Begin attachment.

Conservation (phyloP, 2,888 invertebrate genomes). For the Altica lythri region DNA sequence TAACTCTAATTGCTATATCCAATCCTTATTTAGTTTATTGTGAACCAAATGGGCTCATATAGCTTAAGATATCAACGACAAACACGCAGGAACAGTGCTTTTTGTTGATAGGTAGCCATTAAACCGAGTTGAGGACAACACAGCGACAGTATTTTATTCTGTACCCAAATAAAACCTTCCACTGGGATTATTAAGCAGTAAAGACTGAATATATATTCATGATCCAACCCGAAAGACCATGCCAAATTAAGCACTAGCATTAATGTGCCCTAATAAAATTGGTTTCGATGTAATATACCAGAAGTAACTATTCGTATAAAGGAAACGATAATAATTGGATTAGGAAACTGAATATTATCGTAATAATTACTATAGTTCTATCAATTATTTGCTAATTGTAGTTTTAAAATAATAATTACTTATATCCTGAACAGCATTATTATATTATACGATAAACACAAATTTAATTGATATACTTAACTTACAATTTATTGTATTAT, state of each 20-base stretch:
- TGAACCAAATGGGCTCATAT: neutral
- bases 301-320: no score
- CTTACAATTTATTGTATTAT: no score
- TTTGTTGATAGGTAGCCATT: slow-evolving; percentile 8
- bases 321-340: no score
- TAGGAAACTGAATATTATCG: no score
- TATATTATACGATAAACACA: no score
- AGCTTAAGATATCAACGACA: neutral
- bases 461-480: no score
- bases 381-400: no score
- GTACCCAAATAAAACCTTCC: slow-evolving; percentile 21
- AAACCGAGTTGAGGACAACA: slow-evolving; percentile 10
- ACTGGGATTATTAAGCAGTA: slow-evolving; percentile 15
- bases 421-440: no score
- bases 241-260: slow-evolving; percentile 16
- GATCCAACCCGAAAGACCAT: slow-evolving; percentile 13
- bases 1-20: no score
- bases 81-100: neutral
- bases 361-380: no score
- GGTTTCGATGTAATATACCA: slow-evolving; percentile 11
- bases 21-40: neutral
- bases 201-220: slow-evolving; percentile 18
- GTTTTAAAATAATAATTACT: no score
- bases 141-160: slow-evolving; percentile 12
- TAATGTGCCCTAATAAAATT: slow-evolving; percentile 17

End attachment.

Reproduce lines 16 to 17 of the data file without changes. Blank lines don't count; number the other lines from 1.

- bases 241-260: slow-evolving; percentile 16
- GATCCAACCCGAAAGACCAT: slow-evolving; percentile 13